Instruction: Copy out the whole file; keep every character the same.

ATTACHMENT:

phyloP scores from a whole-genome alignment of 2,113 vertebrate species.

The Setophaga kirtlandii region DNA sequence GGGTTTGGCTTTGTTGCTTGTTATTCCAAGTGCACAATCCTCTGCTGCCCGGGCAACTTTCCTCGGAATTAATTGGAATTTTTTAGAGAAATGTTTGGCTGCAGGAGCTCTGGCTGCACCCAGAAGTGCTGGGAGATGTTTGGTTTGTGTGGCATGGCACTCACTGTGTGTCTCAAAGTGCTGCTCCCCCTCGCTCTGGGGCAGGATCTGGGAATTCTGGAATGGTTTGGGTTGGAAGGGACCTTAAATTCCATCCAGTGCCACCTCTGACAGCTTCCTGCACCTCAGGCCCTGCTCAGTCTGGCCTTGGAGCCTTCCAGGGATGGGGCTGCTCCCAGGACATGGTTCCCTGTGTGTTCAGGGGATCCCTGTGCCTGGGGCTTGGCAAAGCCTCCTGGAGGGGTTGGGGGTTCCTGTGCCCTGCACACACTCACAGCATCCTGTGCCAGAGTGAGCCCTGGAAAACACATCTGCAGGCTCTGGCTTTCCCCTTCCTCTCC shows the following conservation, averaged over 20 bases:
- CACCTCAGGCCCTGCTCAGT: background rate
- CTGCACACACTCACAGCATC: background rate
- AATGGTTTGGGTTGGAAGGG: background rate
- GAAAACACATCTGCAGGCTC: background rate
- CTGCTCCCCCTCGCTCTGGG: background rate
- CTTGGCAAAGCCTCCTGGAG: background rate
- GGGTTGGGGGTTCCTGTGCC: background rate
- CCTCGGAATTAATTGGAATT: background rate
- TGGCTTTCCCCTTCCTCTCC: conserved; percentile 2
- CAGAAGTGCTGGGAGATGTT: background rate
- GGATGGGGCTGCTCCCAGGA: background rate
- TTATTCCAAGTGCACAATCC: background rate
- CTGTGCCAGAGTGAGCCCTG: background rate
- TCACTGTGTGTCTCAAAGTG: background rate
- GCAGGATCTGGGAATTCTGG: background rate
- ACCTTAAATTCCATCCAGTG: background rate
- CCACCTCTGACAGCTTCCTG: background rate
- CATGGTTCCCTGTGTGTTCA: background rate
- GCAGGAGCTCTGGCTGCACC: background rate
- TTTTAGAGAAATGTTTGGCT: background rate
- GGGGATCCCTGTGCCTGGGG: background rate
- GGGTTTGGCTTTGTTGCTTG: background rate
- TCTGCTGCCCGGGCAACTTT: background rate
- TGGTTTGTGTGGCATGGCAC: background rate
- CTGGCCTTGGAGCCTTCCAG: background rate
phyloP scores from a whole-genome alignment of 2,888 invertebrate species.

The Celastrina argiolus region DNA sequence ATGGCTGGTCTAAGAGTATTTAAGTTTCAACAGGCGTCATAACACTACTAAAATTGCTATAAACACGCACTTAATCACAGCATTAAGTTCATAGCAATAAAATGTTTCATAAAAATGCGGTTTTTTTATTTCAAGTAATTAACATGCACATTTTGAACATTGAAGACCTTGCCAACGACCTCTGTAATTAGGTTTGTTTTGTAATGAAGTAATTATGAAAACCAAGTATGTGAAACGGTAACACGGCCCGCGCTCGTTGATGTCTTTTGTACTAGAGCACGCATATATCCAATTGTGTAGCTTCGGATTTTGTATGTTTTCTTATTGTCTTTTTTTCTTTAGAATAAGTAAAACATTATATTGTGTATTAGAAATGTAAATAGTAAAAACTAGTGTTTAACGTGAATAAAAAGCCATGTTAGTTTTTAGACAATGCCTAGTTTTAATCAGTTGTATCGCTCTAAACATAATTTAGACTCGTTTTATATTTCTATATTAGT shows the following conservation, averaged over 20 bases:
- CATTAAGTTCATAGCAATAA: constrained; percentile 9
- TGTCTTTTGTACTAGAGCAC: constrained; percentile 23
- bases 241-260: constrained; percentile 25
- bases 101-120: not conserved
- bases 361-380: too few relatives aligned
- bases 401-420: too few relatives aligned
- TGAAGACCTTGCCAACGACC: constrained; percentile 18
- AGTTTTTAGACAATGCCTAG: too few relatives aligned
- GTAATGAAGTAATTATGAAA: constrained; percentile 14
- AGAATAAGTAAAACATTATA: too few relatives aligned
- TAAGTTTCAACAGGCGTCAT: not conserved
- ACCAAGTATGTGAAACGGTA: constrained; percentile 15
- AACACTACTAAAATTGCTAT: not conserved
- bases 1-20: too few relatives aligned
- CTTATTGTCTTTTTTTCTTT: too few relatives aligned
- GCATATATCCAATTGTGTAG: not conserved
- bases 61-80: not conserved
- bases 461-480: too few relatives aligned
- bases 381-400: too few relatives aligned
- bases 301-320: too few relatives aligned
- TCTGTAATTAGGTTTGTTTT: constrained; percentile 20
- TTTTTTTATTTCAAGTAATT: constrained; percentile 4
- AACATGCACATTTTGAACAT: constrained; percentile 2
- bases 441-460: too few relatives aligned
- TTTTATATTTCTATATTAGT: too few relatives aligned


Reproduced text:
phyloP scores from a whole-genome alignment of 2,113 vertebrate species.

The Setophaga kirtlandii region DNA sequence GGGTTTGGCTTTGTTGCTTGTTATTCCAAGTGCACAATCCTCTGCTGCCCGGGCAACTTTCCTCGGAATTAATTGGAATTTTTTAGAGAAATGTTTGGCTGCAGGAGCTCTGGCTGCACCCAGAAGTGCTGGGAGATGTTTGGTTTGTGTGGCATGGCACTCACTGTGTGTCTCAAAGTGCTGCTCCCCCTCGCTCTGGGGCAGGATCTGGGAATTCTGGAATGGTTTGGGTTGGAAGGGACCTTAAATTCCATCCAGTGCCACCTCTGACAGCTTCCTGCACCTCAGGCCCTGCTCAGTCTGGCCTTGGAGCCTTCCAGGGATGGGGCTGCTCCCAGGACATGGTTCCCTGTGTGTTCAGGGGATCCCTGTGCCTGGGGCTTGGCAAAGCCTCCTGGAGGGGTTGGGGGTTCCTGTGCCCTGCACACACTCACAGCATCCTGTGCCAGAGTGAGCCCTGGAAAACACATCTGCAGGCTCTGGCTTTCCCCTTCCTCTCC shows the following conservation, averaged over 20 bases:
- CACCTCAGGCCCTGCTCAGT: background rate
- CTGCACACACTCACAGCATC: background rate
- AATGGTTTGGGTTGGAAGGG: background rate
- GAAAACACATCTGCAGGCTC: background rate
- CTGCTCCCCCTCGCTCTGGG: background rate
- CTTGGCAAAGCCTCCTGGAG: background rate
- GGGTTGGGGGTTCCTGTGCC: background rate
- CCTCGGAATTAATTGGAATT: background rate
- TGGCTTTCCCCTTCCTCTCC: conserved; percentile 2
- CAGAAGTGCTGGGAGATGTT: background rate
- GGATGGGGCTGCTCCCAGGA: background rate
- TTATTCCAAGTGCACAATCC: background rate
- CTGTGCCAGAGTGAGCCCTG: background rate
- TCACTGTGTGTCTCAAAGTG: background rate
- GCAGGATCTGGGAATTCTGG: background rate
- ACCTTAAATTCCATCCAGTG: background rate
- CCACCTCTGACAGCTTCCTG: background rate
- CATGGTTCCCTGTGTGTTCA: background rate
- GCAGGAGCTCTGGCTGCACC: background rate
- TTTTAGAGAAATGTTTGGCT: background rate
- GGGGATCCCTGTGCCTGGGG: background rate
- GGGTTTGGCTTTGTTGCTTG: background rate
- TCTGCTGCCCGGGCAACTTT: background rate
- TGGTTTGTGTGGCATGGCAC: background rate
- CTGGCCTTGGAGCCTTCCAG: background rate
phyloP scores from a whole-genome alignment of 2,888 invertebrate species.

The Celastrina argiolus region DNA sequence ATGGCTGGTCTAAGAGTATTTAAGTTTCAACAGGCGTCATAACACTACTAAAATTGCTATAAACACGCACTTAATCACAGCATTAAGTTCATAGCAATAAAATGTTTCATAAAAATGCGGTTTTTTTATTTCAAGTAATTAACATGCACATTTTGAACATTGAAGACCTTGCCAACGACCTCTGTAATTAGGTTTGTTTTGTAATGAAGTAATTATGAAAACCAAGTATGTGAAACGGTAACACGGCCCGCGCTCGTTGATGTCTTTTGTACTAGAGCACGCATATATCCAATTGTGTAGCTTCGGATTTTGTATGTTTTCTTATTGTCTTTTTTTCTTTAGAATAAGTAAAACATTATATTGTGTATTAGAAATGTAAATAGTAAAAACTAGTGTTTAACGTGAATAAAAAGCCATGTTAGTTTTTAGACAATGCCTAGTTTTAATCAGTTGTATCGCTCTAAACATAATTTAGACTCGTTTTATATTTCTATATTAGT shows the following conservation, averaged over 20 bases:
- CATTAAGTTCATAGCAATAA: constrained; percentile 9
- TGTCTTTTGTACTAGAGCAC: constrained; percentile 23
- bases 241-260: constrained; percentile 25
- bases 101-120: not conserved
- bases 361-380: too few relatives aligned
- bases 401-420: too few relatives aligned
- TGAAGACCTTGCCAACGACC: constrained; percentile 18
- AGTTTTTAGACAATGCCTAG: too few relatives aligned
- GTAATGAAGTAATTATGAAA: constrained; percentile 14
- AGAATAAGTAAAACATTATA: too few relatives aligned
- TAAGTTTCAACAGGCGTCAT: not conserved
- ACCAAGTATGTGAAACGGTA: constrained; percentile 15
- AACACTACTAAAATTGCTAT: not conserved
- bases 1-20: too few relatives aligned
- CTTATTGTCTTTTTTTCTTT: too few relatives aligned
- GCATATATCCAATTGTGTAG: not conserved
- bases 61-80: not conserved
- bases 461-480: too few relatives aligned
- bases 381-400: too few relatives aligned
- bases 301-320: too few relatives aligned
- TCTGTAATTAGGTTTGTTTT: constrained; percentile 20
- TTTTTTTATTTCAAGTAATT: constrained; percentile 4
- AACATGCACATTTTGAACAT: constrained; percentile 2
- bases 441-460: too few relatives aligned
- TTTTATATTTCTATATTAGT: too few relatives aligned